Fauci says the COVID-19 vaccines available in the US are likely to work against the variant first found in India
  • Vaccines could protect against the variant first seen in India, Dr. Anthony Fauci said Tuesday.
  • Preliminary studies suggest the Pfizer, Moderna, and J&J vaccines likely protect people from it.
  • The variant has been of concern because it is spreading around the world.
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Evidence is mounting that COVID-19 vaccines would be “probably quite protective” against the B.1.617 variant, which was first identified in India, Dr. Anthony Fauci said on Tuesday. 

The variant has been of particular concern because it is rapidly spreading around the world, including in the US and UK, and seems to be more transmissible.

Several preliminary studies published in the last few days indicate that the variant has only “modest neutralization resistance” to vaccines available in the US, Fauci told a White House briefing. Those studies have not been peer-reviewed. 

One such study, from the NYU Grossman School of Medicine, tested whether antibodies from people who had received the Pfizer and Moderna vaccines could block the infection of viruses carrying the spike protein of the B.1.617 variant in a petri dish.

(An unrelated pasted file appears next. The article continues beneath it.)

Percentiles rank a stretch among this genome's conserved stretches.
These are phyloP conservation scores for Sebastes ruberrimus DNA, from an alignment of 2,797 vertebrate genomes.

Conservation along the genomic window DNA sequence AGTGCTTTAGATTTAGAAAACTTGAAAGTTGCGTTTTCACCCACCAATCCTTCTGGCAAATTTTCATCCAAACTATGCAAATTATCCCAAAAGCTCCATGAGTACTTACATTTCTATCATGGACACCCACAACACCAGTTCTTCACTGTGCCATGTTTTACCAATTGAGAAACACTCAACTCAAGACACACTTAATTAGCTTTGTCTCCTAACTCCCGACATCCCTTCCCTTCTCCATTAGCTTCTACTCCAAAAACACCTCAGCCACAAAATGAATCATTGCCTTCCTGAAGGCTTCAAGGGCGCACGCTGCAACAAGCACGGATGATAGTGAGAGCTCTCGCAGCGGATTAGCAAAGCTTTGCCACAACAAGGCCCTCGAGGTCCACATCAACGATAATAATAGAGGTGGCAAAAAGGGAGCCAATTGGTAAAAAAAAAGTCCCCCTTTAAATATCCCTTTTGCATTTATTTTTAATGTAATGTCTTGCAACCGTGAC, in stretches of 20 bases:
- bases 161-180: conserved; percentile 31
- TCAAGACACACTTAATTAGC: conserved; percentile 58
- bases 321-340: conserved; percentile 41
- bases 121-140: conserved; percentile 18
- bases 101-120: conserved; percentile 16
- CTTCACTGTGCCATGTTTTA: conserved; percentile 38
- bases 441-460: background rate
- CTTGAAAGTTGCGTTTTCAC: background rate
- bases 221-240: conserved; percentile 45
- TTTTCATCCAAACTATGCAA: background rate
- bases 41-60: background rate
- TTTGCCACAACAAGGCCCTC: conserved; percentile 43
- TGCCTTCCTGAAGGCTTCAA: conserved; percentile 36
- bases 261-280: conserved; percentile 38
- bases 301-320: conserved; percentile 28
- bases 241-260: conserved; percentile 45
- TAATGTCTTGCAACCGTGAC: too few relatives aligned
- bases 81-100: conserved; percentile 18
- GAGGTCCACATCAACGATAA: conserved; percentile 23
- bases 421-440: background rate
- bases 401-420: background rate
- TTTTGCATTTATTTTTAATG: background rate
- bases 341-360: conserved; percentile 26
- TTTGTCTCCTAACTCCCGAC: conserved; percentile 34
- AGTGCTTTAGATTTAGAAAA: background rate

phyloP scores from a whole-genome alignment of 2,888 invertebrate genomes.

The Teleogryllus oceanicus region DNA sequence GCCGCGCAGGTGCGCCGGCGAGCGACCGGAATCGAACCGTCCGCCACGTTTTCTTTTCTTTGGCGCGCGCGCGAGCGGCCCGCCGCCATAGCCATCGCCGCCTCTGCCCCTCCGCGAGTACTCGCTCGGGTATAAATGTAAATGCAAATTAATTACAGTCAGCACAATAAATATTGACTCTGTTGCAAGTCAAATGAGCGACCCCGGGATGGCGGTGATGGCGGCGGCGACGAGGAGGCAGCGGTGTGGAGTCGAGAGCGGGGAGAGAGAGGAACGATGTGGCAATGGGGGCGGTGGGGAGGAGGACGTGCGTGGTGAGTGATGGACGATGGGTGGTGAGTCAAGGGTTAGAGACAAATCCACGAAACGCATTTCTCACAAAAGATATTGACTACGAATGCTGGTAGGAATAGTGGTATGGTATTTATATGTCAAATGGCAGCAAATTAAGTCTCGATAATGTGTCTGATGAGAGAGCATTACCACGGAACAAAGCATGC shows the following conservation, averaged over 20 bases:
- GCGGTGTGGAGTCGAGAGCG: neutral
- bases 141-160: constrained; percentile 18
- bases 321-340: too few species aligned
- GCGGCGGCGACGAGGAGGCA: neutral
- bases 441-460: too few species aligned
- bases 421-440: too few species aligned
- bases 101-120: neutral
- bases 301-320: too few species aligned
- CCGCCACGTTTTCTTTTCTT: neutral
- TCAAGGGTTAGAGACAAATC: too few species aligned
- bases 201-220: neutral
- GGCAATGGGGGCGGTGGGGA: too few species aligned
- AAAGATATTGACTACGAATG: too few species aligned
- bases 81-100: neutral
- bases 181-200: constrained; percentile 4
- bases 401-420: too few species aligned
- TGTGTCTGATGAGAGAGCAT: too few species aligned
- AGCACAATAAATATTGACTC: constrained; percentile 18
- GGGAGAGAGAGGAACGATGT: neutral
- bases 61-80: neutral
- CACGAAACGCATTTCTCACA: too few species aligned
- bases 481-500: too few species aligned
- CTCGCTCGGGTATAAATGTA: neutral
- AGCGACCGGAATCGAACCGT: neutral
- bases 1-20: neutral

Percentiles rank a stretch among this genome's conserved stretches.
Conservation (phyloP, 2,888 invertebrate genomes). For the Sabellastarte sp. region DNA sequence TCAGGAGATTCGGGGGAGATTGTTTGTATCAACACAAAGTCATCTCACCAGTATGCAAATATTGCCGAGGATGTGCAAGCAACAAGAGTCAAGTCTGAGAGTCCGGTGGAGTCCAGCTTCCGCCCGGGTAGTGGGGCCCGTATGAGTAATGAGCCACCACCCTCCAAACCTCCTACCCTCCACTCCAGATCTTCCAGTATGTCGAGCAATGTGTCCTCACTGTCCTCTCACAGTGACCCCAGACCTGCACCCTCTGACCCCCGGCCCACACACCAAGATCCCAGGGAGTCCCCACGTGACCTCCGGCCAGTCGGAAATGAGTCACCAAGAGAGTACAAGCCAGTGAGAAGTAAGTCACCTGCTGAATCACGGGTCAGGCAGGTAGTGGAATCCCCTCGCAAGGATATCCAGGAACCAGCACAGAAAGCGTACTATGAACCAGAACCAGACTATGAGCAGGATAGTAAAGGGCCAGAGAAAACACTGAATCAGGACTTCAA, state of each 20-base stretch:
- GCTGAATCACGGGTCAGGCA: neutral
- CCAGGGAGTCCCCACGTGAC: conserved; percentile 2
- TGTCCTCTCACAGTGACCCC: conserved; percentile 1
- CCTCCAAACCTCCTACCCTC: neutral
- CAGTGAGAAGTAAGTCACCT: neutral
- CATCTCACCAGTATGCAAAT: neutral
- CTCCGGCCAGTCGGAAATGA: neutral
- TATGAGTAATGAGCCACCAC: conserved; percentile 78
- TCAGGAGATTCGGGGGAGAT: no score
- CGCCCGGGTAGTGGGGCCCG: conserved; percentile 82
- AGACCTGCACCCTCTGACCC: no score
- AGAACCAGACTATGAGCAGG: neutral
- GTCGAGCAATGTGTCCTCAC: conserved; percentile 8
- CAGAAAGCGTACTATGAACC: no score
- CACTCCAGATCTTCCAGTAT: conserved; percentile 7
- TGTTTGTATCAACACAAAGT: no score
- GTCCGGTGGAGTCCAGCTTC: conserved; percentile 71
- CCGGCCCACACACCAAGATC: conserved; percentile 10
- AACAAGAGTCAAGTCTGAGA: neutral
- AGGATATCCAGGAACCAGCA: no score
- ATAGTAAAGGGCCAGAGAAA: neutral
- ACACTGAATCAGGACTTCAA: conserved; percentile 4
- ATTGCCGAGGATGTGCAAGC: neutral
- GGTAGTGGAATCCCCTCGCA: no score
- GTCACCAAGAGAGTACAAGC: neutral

The vaccine’s antibodies were “a little bit weaker against the variants, but not enough that we think it would have much of an effect on the protective ability of the vaccines,” senior author Nathaniel Landau told AFP on Monday.

There is “no reason to believe” that other vaccines, like the one from Johnson & Johnson, wouldn’t work against the variant, the scientists said in the study. 

Studies have also been “very encouraging” regarding protection against the B.1.526/ B.1.525, first identified in New York, the B.1.427/B.1.429, first identified in California, and the B.1.1.7 variant first seen in the UK, Fauci said on Tuesday. 

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